A study recently completed by scientists at the Royal Botanic Gardens in Kew, United Kingdom, together with colleagues at the Natural History Museum in London and the International Union for the Conservation of Nature has revealed that about 22% of plant species, or one in five throughout the world, are in jeopardy.
The report, “Sampled Red List Index for Plants,” evaluated 7,000 plant species considered representative of the 380,000 species thought to exist in the world. Along with the alarming indication of loss, the threat to the plants’ existence was found to originate overwhelmingly from human activities such as deforestation, agriculture and livestock grazing.
The survey’s findings will be presented at next month’s United Nations Convention on Biological Diversity in Japan, where the scientists will be recommending that new goals with limits be placed on biodiversity loss.
Royal Botanic Gardens Director Stephen Hopper stated, “We cannot sit back and watch plant species disappear – plants are the basis of all life on Earth, providing clean air,water, food and fuel.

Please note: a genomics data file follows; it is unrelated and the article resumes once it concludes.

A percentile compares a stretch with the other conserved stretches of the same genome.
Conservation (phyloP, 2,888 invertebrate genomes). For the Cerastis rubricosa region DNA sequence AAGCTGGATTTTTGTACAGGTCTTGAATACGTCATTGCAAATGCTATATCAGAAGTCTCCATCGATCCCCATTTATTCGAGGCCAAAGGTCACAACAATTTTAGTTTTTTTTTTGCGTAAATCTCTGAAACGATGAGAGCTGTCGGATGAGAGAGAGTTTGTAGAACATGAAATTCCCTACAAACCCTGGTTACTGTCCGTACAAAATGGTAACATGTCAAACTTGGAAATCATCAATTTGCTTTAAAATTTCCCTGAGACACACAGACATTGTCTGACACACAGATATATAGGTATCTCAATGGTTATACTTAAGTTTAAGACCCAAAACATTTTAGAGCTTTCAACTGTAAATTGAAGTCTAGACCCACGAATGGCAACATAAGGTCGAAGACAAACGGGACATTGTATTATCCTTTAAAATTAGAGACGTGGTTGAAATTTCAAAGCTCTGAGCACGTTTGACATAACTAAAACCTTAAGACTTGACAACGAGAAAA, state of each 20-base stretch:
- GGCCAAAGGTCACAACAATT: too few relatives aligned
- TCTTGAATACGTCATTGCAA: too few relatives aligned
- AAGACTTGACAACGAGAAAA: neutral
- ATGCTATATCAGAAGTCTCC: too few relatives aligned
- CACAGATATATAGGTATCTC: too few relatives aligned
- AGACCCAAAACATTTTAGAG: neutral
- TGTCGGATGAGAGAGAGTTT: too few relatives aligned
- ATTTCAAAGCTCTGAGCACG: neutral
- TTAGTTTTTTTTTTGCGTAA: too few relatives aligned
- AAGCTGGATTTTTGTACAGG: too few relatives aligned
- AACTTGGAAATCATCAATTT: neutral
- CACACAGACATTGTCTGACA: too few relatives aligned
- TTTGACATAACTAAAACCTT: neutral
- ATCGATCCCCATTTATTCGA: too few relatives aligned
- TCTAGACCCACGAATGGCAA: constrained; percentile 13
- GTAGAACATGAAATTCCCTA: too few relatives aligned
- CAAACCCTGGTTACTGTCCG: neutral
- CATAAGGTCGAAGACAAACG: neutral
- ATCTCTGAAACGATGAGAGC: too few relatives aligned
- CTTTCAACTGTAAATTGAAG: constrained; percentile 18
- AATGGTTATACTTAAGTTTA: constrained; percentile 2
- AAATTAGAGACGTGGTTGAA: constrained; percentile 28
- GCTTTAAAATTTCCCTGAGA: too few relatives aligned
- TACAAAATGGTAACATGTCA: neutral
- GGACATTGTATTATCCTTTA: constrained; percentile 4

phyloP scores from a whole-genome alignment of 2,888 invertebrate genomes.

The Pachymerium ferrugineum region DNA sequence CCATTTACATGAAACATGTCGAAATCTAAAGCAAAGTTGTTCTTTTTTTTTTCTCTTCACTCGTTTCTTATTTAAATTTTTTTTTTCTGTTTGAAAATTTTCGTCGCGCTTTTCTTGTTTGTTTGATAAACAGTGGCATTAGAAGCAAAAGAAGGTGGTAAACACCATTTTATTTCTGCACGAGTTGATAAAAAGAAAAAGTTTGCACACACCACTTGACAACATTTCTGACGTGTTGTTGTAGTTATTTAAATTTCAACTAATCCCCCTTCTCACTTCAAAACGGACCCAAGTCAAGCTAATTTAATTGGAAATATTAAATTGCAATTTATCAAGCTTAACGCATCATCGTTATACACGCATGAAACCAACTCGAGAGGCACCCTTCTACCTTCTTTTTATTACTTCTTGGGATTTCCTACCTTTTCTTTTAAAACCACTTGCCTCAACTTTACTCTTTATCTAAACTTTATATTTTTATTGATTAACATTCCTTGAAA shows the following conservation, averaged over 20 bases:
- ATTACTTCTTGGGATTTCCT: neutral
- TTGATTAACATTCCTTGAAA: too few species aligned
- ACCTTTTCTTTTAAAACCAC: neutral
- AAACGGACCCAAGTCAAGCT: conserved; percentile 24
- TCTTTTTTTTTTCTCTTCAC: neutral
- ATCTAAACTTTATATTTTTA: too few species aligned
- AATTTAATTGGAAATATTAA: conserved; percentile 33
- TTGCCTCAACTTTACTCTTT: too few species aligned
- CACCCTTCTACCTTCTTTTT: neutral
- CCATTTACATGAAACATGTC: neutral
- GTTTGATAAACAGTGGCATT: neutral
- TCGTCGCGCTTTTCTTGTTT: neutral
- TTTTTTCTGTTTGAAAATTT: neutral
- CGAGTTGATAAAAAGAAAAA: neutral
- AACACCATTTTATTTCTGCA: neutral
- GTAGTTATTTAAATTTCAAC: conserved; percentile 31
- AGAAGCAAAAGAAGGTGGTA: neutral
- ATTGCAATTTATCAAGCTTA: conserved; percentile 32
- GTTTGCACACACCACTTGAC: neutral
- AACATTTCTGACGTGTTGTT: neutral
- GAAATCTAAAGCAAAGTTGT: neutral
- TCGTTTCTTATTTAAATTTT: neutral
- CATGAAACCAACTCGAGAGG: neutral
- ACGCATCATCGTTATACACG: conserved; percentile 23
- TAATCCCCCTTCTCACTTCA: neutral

All animal and bird life depends on them, and so do we.” Many thanks, Director Hopper and other participating researchers at Royal Botanic Gardens, Natural History Museum in London and the International Union for the Conservation of Nature for your extensive work that reveals the alarming loss of precious plant life on our planet.
May we act quickly in showing our care for these vital contributors to life on Earth, to ensure their survival and our own. The need for gentler stewardship of our fragile ecosphere is a message that has frequently been emphasized by Supreme Master Ching Hai, as in the following excerpt from an April 2009 videoconference in South Korea.